And if, in addition to the foregoing suggestions, you acquire the habit of suppressing all unnecessary criticism, whether in life or in your professional work, you will hasten your development considerably.
The third requirement is complete obedience of both body and psychology to the actor. The actor who would become master of himself and his craft will banish the element of “accident” from his profession and create a firm ground for his talent. Only an indisputable command of his body and psychology will give him the necessary self-confidence, freedom and harmony for his creative activity. For in modern everyday life we do not make sufficient or proper use of our bodies, and as a result the majority of our muscles become weak, inflexible and insensitive. They must be reactivated and made resilient. The entire method suggested in this book leads us to the accomplishment of this third requirement.
Now let us get down to practical work and start doing our exercises. Avoid doing them mechanically, and always try to keep in mind the final aim of each.

Exercise 1

Do a series of wide, broad but simple movements using a maximum of space around you. Involve and utilize your whole body. Make the movements with sufficient strength, but without straining your muscles unnecessarily. Movements can be made that will “enact” the following:
Open yourself completely, spreading wide your arms and hands, your legs far apart. Remain in this expanded position for a few seconds. Imagine that you are becoming larger and larger. Come back to the original position. Repeat the same movement several times. Keep in mind the aim of the exercise, saying to yourself, “I am going to awaken the sleeping muscles of my body; I am going to revivify and use them.”
Now close yourself by crossing your arms upon your chest, putting your hands on your shoulders. Kneel on one or both knees, bending your head low. Imagine that you are becoming smaller and smaller, curling up, contracting as though you wanted to disappear bodily within yourself, and that the space around you is shrinking. Another set of your muscles will be awakened by this contracting movement.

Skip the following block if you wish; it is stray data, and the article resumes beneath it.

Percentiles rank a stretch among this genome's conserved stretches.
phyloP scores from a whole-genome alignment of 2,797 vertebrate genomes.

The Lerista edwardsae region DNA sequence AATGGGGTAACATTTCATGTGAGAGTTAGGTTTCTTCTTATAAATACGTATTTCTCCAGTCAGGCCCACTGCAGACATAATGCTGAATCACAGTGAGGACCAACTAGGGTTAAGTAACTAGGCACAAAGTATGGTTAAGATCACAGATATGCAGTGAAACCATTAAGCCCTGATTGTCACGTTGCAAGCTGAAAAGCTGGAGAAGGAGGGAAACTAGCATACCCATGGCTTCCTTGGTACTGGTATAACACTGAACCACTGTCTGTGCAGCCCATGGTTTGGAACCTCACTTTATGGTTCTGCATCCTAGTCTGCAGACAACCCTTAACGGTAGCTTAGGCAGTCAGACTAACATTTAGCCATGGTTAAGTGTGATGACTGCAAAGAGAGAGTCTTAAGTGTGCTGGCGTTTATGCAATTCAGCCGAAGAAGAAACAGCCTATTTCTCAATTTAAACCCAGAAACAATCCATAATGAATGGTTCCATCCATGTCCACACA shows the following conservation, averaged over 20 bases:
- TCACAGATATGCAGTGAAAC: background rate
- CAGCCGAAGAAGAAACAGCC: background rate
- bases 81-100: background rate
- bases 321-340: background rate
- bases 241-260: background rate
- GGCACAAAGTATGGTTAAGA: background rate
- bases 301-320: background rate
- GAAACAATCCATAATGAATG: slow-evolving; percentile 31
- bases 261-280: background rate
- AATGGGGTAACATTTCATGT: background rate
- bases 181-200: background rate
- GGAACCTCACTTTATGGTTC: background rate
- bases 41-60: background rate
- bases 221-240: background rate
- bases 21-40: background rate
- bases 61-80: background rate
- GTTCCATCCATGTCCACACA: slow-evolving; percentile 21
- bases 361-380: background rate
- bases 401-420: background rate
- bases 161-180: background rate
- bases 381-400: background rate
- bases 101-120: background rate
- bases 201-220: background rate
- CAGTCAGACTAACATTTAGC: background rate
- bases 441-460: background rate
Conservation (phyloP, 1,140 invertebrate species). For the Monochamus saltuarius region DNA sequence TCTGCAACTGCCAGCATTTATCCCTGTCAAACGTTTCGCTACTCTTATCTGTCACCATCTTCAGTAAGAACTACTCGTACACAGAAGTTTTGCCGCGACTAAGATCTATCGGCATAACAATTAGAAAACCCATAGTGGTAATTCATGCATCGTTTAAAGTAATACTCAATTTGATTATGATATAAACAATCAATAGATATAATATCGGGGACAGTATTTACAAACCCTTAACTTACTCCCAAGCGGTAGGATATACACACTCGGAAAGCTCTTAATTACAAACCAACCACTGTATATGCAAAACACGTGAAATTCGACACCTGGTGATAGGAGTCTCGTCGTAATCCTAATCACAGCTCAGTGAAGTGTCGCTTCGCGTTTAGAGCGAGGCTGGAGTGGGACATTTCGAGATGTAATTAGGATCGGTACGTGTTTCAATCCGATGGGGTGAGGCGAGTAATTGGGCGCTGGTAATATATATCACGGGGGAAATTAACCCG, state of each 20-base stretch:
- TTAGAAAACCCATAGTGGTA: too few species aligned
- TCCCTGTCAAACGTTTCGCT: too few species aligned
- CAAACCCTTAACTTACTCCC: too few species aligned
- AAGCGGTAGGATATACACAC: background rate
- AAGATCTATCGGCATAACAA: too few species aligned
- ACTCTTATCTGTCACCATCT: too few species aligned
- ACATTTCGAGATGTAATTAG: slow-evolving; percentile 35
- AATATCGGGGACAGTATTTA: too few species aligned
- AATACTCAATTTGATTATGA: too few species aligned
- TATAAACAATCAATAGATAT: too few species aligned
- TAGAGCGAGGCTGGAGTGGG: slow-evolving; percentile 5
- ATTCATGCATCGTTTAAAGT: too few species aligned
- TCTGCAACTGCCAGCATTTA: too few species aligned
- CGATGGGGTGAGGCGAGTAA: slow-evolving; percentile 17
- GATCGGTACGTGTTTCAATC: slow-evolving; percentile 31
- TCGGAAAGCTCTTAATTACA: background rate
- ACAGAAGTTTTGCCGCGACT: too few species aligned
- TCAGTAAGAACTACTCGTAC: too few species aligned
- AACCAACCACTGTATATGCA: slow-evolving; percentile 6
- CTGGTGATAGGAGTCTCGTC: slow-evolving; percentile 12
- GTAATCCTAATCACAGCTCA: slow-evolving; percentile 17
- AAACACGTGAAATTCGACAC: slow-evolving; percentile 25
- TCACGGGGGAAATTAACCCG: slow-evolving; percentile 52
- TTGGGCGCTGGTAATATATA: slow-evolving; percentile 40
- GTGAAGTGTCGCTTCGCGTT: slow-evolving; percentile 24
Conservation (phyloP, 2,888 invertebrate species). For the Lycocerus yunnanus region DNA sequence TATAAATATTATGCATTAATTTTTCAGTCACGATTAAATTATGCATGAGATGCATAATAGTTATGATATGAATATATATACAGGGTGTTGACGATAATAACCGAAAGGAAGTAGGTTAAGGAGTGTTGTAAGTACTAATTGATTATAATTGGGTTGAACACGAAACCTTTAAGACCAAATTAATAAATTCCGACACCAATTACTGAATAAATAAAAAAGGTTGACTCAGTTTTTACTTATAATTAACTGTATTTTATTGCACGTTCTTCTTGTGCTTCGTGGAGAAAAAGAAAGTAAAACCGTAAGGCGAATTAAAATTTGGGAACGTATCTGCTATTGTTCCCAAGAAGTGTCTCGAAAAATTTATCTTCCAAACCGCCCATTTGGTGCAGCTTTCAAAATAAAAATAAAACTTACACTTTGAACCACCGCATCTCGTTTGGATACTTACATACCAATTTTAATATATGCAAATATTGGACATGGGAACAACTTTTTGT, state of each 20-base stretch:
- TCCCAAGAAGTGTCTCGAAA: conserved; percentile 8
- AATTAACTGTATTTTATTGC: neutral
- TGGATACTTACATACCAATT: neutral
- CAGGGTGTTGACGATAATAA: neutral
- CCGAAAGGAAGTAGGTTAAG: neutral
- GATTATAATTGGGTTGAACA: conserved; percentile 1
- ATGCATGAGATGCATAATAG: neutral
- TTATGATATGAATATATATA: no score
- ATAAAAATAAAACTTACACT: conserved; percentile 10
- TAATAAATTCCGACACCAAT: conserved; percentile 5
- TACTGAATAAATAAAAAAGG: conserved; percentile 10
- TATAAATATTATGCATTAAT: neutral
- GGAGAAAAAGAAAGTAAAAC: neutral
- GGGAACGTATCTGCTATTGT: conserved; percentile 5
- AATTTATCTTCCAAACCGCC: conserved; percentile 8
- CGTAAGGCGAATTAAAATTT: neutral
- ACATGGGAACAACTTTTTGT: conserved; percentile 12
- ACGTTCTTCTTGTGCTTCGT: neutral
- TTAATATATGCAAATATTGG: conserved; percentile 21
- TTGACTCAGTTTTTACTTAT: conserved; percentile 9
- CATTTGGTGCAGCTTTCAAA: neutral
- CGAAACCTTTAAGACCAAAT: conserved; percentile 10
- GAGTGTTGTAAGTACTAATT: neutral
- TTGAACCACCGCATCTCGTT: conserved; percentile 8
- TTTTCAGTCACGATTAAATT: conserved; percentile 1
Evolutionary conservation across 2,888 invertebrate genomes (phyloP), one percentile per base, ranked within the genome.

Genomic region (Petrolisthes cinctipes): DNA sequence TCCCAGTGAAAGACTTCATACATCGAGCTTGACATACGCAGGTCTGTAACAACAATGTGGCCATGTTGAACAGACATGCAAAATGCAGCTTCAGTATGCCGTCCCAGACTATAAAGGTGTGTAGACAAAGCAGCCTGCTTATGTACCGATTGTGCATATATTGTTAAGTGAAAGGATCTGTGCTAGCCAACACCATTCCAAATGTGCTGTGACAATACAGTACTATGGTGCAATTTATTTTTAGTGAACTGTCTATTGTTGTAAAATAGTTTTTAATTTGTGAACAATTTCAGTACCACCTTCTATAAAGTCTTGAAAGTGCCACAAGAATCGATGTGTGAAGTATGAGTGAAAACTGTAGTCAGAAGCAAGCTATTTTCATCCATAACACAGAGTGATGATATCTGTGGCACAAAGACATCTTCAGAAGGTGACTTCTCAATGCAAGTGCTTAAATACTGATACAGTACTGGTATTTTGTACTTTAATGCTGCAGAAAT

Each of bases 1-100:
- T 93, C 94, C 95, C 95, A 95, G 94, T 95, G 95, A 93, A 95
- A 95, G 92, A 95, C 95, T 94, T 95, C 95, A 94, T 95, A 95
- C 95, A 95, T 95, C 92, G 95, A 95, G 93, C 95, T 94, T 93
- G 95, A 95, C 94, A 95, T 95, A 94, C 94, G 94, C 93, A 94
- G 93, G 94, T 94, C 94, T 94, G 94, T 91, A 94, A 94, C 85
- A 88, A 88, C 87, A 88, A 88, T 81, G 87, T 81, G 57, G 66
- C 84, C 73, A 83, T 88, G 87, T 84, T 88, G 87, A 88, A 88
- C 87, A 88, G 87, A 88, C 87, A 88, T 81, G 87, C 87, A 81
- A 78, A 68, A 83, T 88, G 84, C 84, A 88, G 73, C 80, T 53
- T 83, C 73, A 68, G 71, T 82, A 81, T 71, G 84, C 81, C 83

Resume a standing position, then thrust your body forward on one leg, stretching out one or both arms. Do the same stretching movement sideways to the right, to the left, using as much space around you as you can.
Do a movement that resembles a blacksmith beating his hammer upon the anvil.
Do different, wide, well-shaped, full movements – as though you were in turn throwing something in different directions, lifting some object from the ground, holding it high above your head, or dragging, pushing and tossing it. Make your movements complete, with sufficient strength and in moderate tempo. Avoid dancing movements. Do not hold your breath while moving. Do not hurry. Pause after each movement.
This exercise will gradually give you a glimmer of the sensations of freedom and increased life. Let these sensations sink into your body as the first psychological qualities to be absorbed.

Exercise 2

After you have taught yourself by means of this preparatory exercise to produce these simple, wide and free movements, continue doing them another way. Imagine that within your chest there is a center from which flows the actual impulses for all your movements. Think of this imaginary center as a source of inner activity and power within your body. Send this power into your head, arms, hands, torso, legs and feet. Let the sensation of strength, harmony and well-being penetrate the whole body. See to it that neither your shoulders, elbows, wrists, hips nor knees stanch the flow of this energy from the imaginary center, but let it course freely. Realize that the joints are not given you to make your body stiff but, on the contrary, to enable you to use your limbs with utmost freedom and flexibility.
Imagining that your arms and legs originate from this center within your chest (not from the shoulders and hips), try a series of natural movements: lift your arms and lower them, stretch them in different directions, walk, sit down, get up, lie down; move different objects; put on your overcoat, gloves, hat; take them off, and so on. See that all the movements you make are actually instigated by that power which flows from the imaginary center within your chest.